The Last Stand: the Quinault Indian Nation's Path to Sovereignty and the Case of Tribal Forestry
Authors: Stumpff, Linda Moon
Disciplines: Economics, Environmental Studies, History, Native American Studies, Political Science and Public Administration
Themes: Economic Development, Environmental Restoration, Intergovernmental Relations, Leadership, Self Determination and Self Governance, Treaty Rights and Sovereignty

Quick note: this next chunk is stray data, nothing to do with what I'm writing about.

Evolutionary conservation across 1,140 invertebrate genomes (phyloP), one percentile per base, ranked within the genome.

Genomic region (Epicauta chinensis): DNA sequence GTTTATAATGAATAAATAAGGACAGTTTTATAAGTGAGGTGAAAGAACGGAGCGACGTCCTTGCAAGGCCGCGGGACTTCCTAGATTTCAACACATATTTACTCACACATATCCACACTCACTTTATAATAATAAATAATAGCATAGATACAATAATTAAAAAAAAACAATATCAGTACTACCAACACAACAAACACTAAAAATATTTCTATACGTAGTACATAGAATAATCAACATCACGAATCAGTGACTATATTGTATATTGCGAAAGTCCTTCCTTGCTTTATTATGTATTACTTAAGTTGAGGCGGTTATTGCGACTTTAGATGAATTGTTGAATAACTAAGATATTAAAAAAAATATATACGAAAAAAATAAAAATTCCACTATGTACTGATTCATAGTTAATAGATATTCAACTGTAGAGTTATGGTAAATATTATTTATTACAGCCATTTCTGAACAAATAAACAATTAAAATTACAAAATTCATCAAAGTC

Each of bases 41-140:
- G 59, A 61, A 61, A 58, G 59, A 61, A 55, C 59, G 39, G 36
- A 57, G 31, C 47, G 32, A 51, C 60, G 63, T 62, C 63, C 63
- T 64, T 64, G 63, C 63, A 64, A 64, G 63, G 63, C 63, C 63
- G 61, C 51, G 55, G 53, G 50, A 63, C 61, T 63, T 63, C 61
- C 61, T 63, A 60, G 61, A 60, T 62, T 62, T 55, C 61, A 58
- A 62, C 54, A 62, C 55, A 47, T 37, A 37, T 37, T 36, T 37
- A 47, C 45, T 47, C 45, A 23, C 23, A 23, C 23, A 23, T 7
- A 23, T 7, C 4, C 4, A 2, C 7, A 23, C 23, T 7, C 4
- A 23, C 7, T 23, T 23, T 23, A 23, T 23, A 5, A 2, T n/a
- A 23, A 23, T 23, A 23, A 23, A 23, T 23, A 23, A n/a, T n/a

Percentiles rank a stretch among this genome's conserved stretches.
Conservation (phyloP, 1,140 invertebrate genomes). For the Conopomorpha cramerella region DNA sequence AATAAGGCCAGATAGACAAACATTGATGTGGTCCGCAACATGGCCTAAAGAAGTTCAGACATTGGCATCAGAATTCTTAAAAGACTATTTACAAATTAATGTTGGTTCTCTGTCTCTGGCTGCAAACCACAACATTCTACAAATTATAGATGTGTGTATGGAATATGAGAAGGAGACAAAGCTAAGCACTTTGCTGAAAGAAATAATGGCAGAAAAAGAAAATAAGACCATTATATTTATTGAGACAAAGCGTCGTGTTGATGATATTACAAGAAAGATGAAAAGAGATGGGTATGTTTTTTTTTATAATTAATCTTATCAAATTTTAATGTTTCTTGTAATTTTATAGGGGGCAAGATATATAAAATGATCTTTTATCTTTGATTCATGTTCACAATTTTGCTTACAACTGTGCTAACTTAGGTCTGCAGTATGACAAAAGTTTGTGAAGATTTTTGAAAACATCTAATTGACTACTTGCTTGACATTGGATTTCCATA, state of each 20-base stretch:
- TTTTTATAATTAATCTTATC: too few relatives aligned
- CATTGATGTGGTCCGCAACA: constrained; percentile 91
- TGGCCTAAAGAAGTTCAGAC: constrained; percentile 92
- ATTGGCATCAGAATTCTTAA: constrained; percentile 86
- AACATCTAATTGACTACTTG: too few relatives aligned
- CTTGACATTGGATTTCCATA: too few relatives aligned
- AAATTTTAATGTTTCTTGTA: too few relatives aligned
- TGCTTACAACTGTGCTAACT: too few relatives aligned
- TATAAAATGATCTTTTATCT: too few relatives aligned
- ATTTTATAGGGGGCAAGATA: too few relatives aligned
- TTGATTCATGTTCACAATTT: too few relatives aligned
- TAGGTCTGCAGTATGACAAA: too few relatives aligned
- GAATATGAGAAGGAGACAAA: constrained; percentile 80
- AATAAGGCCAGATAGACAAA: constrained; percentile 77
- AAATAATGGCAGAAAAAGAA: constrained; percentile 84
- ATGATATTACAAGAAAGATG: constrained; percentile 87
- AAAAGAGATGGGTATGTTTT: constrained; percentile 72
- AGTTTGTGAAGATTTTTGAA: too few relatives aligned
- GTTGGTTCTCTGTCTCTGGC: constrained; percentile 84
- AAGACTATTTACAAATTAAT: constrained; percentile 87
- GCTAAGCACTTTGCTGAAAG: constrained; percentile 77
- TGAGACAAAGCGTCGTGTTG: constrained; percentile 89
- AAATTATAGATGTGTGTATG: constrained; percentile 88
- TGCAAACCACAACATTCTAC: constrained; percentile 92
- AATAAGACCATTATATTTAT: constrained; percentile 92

This case tells a story of forestry management policies on the Quinault Reservation. In the early years, the Office of Indian Affairs (OIA) and later the Bureau of Indian Affairs (BIA) acted like a landlord, allocating large timber sales to non-Indian timber companies. The Dawes Act fragmented the Quinault Reservation into many small individually owned allotments: the Tribe retained little for the general purpose. Years of mismanagement of Reservation forest lands by the BIA left devastated lands and waters. Legislation and actions by leaders like Joe De La Cruz pushed the envelope to reform the U.S. tribal trust relationship, eventually returning land use decision-making to the Quinault Indian Nation. The Tribe took over planning, timber sales, and decision-making for forestry as they came to work in partnership with the BIA and neighboring agencies. The challenge was great---large areas of the landbase were cut-over. New decisions about forestry management were made to acquire allotted lands and to transfer them into the tribal ownership so they could be restored.